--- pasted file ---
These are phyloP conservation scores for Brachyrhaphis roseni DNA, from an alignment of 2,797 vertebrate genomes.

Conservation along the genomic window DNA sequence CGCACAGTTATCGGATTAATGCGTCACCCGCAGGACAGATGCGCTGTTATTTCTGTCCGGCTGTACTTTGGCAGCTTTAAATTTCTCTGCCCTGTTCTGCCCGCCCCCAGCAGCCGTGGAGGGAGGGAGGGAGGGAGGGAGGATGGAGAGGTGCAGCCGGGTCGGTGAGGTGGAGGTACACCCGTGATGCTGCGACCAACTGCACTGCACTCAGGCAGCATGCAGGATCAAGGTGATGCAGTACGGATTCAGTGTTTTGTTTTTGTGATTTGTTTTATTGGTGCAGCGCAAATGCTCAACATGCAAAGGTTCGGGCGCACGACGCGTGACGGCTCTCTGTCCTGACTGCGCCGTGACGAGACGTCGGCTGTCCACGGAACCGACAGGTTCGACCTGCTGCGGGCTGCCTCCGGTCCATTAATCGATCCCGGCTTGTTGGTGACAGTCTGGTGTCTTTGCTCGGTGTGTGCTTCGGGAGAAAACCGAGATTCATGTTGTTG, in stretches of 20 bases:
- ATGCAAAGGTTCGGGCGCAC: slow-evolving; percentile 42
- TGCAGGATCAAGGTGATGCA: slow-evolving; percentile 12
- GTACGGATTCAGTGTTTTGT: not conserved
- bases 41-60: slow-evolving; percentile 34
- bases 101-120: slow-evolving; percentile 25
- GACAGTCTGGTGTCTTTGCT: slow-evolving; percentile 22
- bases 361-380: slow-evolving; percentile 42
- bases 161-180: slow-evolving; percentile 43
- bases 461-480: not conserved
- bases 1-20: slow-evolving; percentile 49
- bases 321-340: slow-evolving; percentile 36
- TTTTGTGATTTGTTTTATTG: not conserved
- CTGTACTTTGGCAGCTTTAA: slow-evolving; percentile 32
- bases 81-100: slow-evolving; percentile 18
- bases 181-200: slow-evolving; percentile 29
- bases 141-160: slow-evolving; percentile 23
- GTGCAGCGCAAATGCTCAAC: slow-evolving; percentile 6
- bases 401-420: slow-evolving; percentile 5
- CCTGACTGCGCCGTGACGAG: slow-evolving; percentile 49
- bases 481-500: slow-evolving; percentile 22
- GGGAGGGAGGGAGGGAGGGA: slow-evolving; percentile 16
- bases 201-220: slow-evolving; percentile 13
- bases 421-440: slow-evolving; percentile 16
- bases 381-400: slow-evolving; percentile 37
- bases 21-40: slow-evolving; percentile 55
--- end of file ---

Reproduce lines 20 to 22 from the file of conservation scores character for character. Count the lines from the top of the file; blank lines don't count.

- bases 401-420: slow-evolving; percentile 5
- CCTGACTGCGCCGTGACGAG: slow-evolving; percentile 49
- bases 481-500: slow-evolving; percentile 22